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Headword: *dra/kaulos
Adler number: delta,1492
Translated headword: drakaulos; living with a snake
Vetting Status: high
Sophocles in Tympanistae [sc. uses the word]. [sc. It is appropriate] since Athena seems to place the snake among them, [i.e.] the daughters of Cecrops. Because they dwell in the same courtyard, as you would expect, as Cecrops, who is of double nature. Because one of them, spending the day with the goddess, dwells on the Acropolis with the snake.
Greek Original:
*dra/kaulos: *sofoklh=s *tumpanistai=s. e)pei\ h( *)aqhna= dokei= par' au)tai=s au)li/sai to\n dra/konta tai=s *ke/kropos qugatra/sin. o(/ti sunauli/zontai kata\ to\ ei)ko\s *ke/kropi o)/nti difuei=. o(/ti sunauli/zetai mi/a tw=n e)n th=| a)kropo/lei dra/konti, proshmereu/ousa th=| qew=|.
Same entry in Photius (Lexicon delta750), where Theodoridis obelizes the tranmitted headword draukalos; similar one in Hesychius delta2305.
Sophocles' (lost) play was named apparently from its chorus of drummers or tympanum-beaters (usually of the kettledrum associated with the cults of Dionysus and the Great Mother, and beaten with the hand): Sophocles fr.643 TGF vol.4.460 (= 585 Nauck). But the etymology given here is completely implausible, as is agreed by all philologists: forms from the word 'snake' begin drakon(t)-. Rather, it is from one of the two normal vocalisations of *drk-, the root of de/rkomai 'see', probably of a god or spirit who watches the court where the animals are kept. The aule is the initially open courtyard of a villa-type house.
The entry suggests that the epithet was associated with one of the daughters of Cecrops (kappa 1272), the mythical king of Athens, who was "of double nature" because he was half man, half snake (see images at web address 1 and web address 2). He chose Athena as the city's patron-goddess. His son Erichthonius was protected by a snake in a chest given to his three daughters to guard; they were killed or driven mad by the snake when they pried into the chest. These and other myths concerning the daughters of Cecrops are explored by Pearson (using Euripides, Ion 21ff., 271ff., Ovid, Metamorphoses 2.552ff. and other sources). There was a snake sacred to Athena on the Acropolis (see Pearson). Cadmus' daughters are normally called Agraulos (alpha 268), Herse (alpha 3863), and Pandrosos (pi 182). The last is also a cult name of Athena. Clearchus and Niceratus wrote comedies entitled Pandrosus.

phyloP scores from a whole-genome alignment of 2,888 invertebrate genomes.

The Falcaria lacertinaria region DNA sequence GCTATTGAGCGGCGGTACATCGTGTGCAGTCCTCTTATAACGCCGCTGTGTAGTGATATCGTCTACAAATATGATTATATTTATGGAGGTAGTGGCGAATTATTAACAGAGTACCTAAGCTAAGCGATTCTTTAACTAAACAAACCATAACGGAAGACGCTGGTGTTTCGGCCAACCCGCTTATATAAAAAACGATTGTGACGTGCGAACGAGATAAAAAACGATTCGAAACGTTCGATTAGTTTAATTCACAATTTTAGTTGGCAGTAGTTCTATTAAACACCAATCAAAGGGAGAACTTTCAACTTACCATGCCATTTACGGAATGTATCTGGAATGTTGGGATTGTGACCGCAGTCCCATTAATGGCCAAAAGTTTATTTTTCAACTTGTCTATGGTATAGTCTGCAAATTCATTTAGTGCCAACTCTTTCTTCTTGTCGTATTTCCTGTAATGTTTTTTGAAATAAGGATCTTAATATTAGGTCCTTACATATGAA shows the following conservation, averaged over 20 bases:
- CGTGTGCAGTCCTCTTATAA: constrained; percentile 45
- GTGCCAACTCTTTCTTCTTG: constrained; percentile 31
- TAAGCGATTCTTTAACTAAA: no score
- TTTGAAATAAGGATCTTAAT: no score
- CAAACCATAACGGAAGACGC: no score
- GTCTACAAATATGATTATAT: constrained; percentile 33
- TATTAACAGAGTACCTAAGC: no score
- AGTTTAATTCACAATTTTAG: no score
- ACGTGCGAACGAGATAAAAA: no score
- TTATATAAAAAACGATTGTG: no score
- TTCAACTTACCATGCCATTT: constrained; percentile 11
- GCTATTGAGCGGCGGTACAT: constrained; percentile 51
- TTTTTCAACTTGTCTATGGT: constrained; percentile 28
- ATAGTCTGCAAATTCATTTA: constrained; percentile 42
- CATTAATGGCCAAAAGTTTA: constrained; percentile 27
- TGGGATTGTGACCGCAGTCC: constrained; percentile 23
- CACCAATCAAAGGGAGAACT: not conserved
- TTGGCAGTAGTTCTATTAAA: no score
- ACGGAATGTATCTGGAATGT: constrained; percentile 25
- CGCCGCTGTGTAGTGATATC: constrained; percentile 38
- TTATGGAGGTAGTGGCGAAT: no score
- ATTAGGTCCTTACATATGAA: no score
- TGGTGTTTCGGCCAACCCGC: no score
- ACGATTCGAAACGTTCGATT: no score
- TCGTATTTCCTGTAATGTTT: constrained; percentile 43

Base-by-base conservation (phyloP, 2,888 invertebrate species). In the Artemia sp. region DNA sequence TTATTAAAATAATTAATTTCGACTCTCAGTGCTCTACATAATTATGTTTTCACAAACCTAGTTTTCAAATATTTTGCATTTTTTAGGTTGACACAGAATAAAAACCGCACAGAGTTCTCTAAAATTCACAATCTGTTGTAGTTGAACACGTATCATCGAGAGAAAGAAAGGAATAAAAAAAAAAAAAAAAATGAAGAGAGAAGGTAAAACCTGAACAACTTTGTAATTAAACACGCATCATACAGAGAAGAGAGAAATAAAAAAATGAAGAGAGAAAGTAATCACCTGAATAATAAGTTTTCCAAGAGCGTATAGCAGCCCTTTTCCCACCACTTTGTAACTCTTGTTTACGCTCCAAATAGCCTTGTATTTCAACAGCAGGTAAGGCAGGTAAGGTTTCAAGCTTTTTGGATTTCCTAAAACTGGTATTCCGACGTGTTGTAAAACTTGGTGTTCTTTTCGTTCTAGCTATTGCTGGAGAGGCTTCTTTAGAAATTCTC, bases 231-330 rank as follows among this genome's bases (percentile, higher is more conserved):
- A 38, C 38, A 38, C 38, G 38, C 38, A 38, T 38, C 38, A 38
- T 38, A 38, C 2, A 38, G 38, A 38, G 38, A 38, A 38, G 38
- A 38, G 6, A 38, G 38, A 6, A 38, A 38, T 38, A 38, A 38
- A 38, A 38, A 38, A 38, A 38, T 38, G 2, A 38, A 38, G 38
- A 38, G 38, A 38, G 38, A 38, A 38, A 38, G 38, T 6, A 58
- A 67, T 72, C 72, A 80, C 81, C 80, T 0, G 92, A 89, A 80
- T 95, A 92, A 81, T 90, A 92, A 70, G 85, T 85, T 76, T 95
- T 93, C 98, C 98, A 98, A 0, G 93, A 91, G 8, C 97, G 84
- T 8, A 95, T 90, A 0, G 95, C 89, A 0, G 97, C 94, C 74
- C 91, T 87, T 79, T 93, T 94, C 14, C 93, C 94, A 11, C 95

For speculation on the role of Phineus in the plot of the play see the Loeb edition of the fragments (ed. H. Lloyd-Jones, 1996, pp.308-09). Some have suggested that it was a satyr-play.
Pearson, A.C.(ed.) Fragments of Sophocles, vol. 2 (1917) 262-67
Associated internet addresses:
Web address 1,
Web address 2
Keywords: comedy; definition; dialects, grammar, and etymology; mythology; religion; tragedy; zoology
Translated by: Robert Dyer on 12 March 2002@18:41:48.
Vetted by:
David Whitehead (cosmetics) on 5 September 2002@05:03:02.
David Whitehead (augmented notes; another keyword; cosmetics) on 17 July 2012@09:17:10.
Catharine Roth (reduced links, cosmetics) on 14 August 2013@01:00:42.
David Whitehead (tweaked note) on 23 August 2013@09:11:27.
David Whitehead (coding) on 15 November 2015@07:24:36.


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